Cloud technologies are one of the biggest drivers of digital innovations in the past decade and offer tremendous opportunities for the health and life sciences industry. However, caution is necessary when implementing cloud technologies, as the wrong implementation can hinder step changes in cost-efficiency, time-to-market, and new business models. To overcome this challenge, the Cloud Roundtable aims to bring together cross-discipline expertise and explore the advantages and limitations of cloud technologies.
The benefits of cloud computing are many. For example, it requires much less time to develop than a new global energy portfolio and will deliver value faster. In addition, cloud computing has tremendous potential to reduce energy demand, travel expenses, and wasted commercial real estate. As cloud-based technologies evolve, all of our hardware appliances will eventually be cloud-tethered.
Healthcare is a sector that has been at the forefront of the cloud revolution. The Covid-19 pandemic has pushed health systems around the world, requiring fast, flexible systems to respond to the emergency. In addition, cloud technologies allow for rapid compliance with government regulations without significant upfront capital. These benefits make cloud-based platforms ideal for the health tech sector and are especially advantageous for start-up companies that do not have the capital to invest in a traditional data center.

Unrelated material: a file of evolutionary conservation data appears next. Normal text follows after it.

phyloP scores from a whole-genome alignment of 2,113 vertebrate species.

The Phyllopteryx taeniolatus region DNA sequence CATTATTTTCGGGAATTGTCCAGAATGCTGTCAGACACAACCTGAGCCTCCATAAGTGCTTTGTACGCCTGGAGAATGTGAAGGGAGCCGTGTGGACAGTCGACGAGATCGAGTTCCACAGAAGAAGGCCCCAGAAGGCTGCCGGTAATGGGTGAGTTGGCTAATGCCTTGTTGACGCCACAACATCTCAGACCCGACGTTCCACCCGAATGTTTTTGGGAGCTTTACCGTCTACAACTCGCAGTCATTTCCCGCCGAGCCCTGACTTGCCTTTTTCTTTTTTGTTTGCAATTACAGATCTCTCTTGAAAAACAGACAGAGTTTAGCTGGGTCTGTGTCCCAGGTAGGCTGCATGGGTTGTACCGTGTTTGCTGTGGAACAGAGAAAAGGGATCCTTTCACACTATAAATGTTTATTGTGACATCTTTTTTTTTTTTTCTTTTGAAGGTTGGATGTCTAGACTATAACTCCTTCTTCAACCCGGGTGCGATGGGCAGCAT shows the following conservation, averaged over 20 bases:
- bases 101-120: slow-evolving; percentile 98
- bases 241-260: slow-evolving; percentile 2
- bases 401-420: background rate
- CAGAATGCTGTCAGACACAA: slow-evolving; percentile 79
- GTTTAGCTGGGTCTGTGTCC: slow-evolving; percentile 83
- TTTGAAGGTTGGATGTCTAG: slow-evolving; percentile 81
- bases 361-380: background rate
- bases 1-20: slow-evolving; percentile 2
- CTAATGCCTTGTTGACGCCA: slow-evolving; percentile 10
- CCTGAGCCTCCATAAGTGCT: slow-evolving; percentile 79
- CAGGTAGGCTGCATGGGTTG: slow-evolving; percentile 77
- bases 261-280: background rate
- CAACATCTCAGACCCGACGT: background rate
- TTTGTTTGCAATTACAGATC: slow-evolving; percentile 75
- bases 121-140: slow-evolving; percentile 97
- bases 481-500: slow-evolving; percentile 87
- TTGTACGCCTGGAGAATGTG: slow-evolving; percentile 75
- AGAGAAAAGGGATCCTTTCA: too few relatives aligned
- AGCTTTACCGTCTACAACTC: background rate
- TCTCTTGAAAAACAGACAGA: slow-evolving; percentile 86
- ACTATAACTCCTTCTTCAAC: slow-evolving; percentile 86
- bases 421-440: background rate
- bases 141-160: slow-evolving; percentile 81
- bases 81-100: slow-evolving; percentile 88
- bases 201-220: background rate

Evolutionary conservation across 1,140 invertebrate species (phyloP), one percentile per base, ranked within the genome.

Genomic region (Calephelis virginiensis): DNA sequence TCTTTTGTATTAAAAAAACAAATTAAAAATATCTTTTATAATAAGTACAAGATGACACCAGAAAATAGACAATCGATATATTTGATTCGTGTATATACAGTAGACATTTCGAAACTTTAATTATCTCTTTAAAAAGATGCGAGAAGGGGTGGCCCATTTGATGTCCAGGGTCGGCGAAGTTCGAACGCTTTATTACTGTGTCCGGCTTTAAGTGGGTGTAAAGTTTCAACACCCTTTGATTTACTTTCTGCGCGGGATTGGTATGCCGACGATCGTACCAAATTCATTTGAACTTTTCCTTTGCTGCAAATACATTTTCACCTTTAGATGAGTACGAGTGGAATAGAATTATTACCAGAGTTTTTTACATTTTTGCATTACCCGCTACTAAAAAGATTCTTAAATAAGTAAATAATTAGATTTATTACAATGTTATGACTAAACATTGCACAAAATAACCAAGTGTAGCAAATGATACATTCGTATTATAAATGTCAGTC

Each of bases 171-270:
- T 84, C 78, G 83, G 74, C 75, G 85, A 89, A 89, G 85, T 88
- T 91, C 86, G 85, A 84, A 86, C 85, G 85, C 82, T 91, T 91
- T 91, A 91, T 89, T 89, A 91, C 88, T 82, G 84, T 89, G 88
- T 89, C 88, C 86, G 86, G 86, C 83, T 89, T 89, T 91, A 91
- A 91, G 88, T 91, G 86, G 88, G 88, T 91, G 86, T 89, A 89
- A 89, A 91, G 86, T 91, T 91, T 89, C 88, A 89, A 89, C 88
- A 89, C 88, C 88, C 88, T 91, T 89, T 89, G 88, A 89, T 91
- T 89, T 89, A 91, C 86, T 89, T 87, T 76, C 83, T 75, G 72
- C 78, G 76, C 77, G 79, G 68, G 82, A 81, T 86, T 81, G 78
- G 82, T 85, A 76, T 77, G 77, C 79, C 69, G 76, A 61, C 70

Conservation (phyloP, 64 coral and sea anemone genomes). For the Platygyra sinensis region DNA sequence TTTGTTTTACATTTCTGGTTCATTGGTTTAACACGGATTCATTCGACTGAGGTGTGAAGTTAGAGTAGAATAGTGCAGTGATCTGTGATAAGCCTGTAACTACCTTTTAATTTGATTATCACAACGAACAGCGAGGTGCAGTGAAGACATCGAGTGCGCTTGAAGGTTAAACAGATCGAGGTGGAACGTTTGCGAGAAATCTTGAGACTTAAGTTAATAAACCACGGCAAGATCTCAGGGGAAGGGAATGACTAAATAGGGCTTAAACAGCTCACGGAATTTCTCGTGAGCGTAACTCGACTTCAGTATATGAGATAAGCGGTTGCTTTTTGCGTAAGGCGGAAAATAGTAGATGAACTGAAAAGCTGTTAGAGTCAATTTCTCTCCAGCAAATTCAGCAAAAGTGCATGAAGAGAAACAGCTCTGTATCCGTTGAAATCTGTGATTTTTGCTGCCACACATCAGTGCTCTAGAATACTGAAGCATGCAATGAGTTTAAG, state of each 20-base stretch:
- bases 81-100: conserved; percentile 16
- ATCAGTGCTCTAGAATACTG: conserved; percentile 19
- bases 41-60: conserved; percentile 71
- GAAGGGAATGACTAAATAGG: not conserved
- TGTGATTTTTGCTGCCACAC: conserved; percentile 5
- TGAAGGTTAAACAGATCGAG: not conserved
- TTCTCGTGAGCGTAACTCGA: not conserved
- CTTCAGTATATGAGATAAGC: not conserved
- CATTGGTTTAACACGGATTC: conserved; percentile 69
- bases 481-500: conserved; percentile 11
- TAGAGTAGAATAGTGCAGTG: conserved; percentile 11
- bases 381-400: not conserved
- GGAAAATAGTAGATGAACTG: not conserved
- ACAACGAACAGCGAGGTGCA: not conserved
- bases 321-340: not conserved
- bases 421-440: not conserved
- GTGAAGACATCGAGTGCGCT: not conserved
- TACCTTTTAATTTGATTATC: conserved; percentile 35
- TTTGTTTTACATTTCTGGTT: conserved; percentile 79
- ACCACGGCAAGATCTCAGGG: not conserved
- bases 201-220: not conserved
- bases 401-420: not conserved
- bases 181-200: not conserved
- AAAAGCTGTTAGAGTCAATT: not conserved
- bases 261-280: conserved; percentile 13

In addition to these benefits, cloud services can also enhance productivity and customer satisfaction in organizations. Moreover, the increased use of cloud services also allows organizations to increase their revenue streams and diversify their business strategies. Huawei’s Cloud Platform, for example, enables customers to build new business models and revenue streams through IoT-as-a-Service and Video Cloud hosting services.
Health care IT professionals need to broaden their skills to cope with the demands of cloud-based services. For example, IT administrators need to develop new skills to collect telemetry data from remote services, consolidate data from multiple sources, and perform analysis. Scripting languages like Python will also be needed for these roles. As cloud-based services evolve, the traditional role of the IT operations manager will diminish. Some traditional roles will continue as they are, while others will become more automated.